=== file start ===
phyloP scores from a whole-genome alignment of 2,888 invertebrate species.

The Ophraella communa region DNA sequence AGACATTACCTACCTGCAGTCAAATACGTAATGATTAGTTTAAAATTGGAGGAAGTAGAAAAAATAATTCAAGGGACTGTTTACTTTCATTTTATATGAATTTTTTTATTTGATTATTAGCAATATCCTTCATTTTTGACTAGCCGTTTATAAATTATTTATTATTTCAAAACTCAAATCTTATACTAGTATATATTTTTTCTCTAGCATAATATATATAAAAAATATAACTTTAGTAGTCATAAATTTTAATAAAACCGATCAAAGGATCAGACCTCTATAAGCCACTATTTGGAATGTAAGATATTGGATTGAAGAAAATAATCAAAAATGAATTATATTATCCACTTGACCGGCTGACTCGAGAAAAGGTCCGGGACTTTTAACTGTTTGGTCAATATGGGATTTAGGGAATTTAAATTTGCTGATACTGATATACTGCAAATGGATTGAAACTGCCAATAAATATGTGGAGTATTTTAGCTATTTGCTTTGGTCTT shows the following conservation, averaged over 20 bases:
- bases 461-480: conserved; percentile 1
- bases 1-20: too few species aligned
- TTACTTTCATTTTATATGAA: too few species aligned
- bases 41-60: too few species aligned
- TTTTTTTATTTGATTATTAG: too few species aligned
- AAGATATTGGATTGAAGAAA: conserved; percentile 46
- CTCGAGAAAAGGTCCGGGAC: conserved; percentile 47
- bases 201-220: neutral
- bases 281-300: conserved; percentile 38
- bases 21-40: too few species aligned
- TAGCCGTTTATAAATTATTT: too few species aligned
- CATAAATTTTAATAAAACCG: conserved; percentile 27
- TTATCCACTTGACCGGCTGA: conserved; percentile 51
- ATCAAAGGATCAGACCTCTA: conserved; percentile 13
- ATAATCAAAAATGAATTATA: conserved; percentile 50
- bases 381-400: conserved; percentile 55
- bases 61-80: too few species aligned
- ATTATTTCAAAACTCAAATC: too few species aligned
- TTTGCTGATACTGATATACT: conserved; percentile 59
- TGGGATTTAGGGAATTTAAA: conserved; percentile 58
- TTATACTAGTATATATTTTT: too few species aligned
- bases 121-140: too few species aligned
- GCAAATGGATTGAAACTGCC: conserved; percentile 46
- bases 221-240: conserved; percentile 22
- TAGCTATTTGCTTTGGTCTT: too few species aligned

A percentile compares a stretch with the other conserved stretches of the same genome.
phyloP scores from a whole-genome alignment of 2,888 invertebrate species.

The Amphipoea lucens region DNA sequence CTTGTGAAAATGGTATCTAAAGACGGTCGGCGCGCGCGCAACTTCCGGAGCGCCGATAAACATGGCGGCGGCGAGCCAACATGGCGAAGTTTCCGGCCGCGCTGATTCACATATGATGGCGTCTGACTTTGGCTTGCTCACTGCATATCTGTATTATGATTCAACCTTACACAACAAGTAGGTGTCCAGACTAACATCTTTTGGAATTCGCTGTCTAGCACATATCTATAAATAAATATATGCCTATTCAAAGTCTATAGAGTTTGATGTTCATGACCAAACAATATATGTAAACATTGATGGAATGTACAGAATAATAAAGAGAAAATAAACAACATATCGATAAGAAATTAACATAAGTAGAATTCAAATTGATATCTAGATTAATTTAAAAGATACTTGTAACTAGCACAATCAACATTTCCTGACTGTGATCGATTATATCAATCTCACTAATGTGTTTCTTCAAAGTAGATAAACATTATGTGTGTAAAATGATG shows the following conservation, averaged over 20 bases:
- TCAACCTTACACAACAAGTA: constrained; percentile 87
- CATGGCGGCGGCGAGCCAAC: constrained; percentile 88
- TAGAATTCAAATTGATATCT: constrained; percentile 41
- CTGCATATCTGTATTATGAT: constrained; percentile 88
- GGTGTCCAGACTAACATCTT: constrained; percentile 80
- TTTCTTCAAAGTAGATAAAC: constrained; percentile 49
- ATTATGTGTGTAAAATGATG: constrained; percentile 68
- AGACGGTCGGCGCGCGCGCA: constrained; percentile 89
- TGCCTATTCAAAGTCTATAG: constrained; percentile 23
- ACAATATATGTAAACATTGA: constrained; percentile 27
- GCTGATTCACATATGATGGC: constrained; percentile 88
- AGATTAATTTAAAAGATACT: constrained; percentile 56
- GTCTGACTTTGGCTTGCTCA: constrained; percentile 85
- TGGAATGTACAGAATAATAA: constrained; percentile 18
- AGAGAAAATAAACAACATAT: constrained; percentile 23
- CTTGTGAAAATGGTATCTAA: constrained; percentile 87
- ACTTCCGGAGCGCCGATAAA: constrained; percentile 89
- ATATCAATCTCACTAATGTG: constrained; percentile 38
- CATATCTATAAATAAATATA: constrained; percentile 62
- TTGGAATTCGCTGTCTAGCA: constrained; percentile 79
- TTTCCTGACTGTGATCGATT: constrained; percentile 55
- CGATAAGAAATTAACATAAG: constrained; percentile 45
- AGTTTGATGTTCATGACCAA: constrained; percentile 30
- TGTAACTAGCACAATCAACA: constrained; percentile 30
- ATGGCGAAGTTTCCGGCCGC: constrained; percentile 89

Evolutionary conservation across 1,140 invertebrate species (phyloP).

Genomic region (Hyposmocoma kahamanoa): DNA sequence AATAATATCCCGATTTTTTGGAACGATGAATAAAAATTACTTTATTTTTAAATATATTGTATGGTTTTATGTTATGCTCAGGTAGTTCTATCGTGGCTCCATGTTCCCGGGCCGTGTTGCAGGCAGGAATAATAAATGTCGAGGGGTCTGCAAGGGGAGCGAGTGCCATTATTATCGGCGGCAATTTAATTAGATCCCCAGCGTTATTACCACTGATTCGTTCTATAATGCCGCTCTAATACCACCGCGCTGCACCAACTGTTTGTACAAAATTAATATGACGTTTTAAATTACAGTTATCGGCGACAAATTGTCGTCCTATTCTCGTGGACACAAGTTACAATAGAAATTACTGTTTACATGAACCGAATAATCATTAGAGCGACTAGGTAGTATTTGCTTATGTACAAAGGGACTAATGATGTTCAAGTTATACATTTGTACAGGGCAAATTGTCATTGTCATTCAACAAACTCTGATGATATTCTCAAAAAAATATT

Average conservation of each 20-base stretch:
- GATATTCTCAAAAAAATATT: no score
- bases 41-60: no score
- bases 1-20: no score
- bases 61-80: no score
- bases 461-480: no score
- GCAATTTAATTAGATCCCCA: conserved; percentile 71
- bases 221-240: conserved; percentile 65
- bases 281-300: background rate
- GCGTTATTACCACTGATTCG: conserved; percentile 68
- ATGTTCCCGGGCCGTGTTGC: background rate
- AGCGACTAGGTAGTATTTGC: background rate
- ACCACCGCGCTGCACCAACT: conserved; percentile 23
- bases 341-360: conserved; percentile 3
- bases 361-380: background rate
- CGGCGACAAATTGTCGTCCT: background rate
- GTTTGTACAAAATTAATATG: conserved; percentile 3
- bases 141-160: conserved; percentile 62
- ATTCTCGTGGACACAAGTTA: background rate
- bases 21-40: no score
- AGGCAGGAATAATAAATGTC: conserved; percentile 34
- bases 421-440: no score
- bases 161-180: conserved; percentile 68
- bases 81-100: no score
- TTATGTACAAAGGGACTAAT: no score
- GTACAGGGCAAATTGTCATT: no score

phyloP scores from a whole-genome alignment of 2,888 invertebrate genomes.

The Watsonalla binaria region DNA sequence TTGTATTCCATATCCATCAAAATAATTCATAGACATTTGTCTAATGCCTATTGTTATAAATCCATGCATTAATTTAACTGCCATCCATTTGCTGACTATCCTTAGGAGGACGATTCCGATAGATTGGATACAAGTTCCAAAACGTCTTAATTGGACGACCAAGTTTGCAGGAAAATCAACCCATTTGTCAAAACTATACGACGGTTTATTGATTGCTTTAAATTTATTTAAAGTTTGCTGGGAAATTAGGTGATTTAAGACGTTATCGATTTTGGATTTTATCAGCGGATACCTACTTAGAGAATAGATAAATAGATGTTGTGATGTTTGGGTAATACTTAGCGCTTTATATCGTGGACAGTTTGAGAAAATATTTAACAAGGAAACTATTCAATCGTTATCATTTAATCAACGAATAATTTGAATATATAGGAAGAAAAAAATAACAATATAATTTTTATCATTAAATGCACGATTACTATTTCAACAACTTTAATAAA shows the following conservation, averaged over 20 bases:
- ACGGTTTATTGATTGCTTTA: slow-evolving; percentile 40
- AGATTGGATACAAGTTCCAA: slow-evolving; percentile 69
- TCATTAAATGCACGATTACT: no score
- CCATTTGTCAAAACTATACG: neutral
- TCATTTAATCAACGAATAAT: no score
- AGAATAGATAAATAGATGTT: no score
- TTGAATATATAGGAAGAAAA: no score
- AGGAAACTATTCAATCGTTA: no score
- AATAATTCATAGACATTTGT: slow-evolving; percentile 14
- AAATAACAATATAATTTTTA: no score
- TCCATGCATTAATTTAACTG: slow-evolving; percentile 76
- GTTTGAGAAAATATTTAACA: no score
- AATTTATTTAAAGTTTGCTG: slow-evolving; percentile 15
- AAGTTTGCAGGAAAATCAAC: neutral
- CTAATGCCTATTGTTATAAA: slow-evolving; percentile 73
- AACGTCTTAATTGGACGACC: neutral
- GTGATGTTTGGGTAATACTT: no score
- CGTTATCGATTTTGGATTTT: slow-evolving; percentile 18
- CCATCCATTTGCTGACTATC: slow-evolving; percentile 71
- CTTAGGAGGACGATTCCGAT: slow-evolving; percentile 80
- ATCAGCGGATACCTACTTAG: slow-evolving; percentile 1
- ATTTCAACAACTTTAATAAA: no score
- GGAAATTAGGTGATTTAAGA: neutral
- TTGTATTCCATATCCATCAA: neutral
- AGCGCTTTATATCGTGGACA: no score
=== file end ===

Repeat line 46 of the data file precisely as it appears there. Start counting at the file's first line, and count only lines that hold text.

- CTTGTGAAAATGGTATCTAA: constrained; percentile 87